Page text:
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  5. #5
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    Re: Ahhh....

    The best way to think about it is that once something is bourbon, you can't un-bourbon it. Because someone mixes it with Coke for a pre-mixed cocktail doesn't mean the bourbon isn't bourbon, it's now bourbon and Coke. Finishes, conceptually, aren't that much different. With persuasion from the industry, the regulators have come to see it that way too, so Brown-Forman got to create a designation called, I think, "Kentucky Straight Bourbon Whiskey Finished In Chardonnay Casks."

    So, don't get too hung-up on labels. I submit that Woodford Reserve Sonoma-Cutrer Finish stands for the proposition that wine-finished bourbons can work if you're smart about it.

  6. #6
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    Re: Ahhh....

    Quote Originally Posted by cowdery View Post
    The best way to think about it is that once something is bourbon, you can't un-bourbon it. Because someone mixes it with Coke for a pre-mixed cocktail doesn't mean the bourbon isn't bourbon, it's now bourbon and Coke. Finishes, conceptually, aren't that much different. With persuasion from the industry, the regulators have come to see it that way too, so Brown-Forman got to create a designation called, I think, "Kentucky Straight Bourbon Whiskey Finished In Chardonnay Casks."

    So, don't get too hung-up on labels. I submit that Woodford Reserve Sonoma-Cutrer Finish stands for the proposition that wine-finished bourbons can work if you're smart about it.
    Actually it is quite easy to un-bourbon something...dilute to below 80proof and it's no longer bourbon (that in itself would disqualify all those canned soda and whiskies).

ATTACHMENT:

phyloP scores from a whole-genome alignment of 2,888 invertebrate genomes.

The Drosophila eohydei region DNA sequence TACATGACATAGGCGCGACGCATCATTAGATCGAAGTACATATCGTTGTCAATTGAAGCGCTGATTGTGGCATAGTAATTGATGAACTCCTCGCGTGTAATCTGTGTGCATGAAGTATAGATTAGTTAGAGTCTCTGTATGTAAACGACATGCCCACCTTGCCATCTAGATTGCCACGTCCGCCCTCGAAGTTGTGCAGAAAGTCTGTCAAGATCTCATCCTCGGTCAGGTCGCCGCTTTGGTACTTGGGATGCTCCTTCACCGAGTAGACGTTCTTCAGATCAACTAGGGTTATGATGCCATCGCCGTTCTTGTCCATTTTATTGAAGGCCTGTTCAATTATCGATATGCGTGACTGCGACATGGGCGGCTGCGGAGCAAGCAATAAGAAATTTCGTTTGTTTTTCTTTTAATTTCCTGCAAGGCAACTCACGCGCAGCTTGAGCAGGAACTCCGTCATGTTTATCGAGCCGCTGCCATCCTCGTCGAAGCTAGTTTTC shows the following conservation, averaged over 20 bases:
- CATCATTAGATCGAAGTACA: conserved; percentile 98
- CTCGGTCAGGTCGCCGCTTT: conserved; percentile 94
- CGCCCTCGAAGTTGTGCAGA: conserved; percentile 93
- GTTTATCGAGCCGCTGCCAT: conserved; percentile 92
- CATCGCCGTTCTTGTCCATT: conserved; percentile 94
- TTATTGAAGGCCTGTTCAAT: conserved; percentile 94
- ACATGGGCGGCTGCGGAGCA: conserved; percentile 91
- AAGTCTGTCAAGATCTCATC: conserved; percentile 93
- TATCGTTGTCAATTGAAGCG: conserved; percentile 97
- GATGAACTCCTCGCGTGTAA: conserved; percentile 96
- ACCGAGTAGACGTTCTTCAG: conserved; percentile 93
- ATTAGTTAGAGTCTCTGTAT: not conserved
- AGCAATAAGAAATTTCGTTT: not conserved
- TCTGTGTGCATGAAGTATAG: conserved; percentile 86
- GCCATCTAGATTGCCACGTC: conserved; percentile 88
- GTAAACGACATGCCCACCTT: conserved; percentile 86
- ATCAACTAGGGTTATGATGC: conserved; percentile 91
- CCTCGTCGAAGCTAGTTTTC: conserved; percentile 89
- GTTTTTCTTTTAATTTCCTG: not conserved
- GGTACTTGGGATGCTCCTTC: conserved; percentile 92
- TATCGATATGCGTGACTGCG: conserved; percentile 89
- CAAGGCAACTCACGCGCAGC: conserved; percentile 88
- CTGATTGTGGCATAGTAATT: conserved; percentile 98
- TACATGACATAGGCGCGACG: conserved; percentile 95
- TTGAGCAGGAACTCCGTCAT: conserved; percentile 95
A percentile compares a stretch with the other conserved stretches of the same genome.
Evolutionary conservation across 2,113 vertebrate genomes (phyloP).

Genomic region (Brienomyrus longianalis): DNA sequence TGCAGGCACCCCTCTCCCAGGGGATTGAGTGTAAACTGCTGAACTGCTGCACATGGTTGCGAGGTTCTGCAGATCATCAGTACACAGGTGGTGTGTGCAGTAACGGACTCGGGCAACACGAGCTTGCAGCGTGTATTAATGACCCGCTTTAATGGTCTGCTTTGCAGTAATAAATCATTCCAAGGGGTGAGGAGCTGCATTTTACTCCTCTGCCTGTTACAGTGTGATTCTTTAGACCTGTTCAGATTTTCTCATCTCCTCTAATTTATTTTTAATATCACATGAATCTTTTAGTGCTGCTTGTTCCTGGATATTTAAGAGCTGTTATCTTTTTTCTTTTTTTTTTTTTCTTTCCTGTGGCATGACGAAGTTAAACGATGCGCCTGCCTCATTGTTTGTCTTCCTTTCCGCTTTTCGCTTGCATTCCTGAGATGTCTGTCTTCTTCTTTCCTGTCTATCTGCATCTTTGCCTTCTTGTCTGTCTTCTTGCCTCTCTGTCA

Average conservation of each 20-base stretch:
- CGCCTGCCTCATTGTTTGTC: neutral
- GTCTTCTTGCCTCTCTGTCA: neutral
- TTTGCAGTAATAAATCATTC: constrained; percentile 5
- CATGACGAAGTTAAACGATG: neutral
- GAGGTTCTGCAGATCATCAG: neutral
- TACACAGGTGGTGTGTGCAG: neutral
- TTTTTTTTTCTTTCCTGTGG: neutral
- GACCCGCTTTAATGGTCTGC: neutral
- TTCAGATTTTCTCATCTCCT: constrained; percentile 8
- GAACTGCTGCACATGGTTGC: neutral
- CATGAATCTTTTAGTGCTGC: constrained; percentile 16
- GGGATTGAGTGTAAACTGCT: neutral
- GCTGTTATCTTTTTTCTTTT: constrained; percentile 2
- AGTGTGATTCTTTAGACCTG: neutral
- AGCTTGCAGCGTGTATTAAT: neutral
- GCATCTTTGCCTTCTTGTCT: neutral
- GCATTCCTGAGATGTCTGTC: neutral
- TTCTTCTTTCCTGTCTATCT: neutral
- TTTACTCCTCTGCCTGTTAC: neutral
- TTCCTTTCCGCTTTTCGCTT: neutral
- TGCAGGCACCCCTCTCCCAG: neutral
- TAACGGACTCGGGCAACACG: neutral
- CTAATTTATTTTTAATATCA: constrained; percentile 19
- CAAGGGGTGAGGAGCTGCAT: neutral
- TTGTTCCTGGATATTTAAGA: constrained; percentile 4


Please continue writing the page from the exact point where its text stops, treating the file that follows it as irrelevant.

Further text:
Follow that with :
    §5.23 Alteration of class and type.
    (a) Additions.
    (1) The addition of any coloring, flavoring, or blending materials to any class and type of distilled spirits, except as otherwise provided in this section, alters the class and type thereof and the product shall be appropriately redesignated.

    I'm actually arguing for arguments sake, I have no issues with doing wood finishes, and I think they will be good for the companies (and even better when they reach a price level that the average person would consider buying them), I do have issues however with newcomers to the spirit may come to think that some of these finished products are how bourbon is supposed to taste, and that the traditional products are wrong.
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  7. #7
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    Re: Ahhh....

    Gulp! There I was, living under the illusion that i had tried the majority of American whiskey types.

    I shanŽt even begin to ask about all these obscure definitions. Is there a list somewhere where all these types are defined? ("Whisky propretiary"? God Želp me! )
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  8. #8
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    Re: Ahhh....

    In fact, bourbon bottled at less than 80 proof doesn't become un-bourbon, it becomes "diluted bourbon."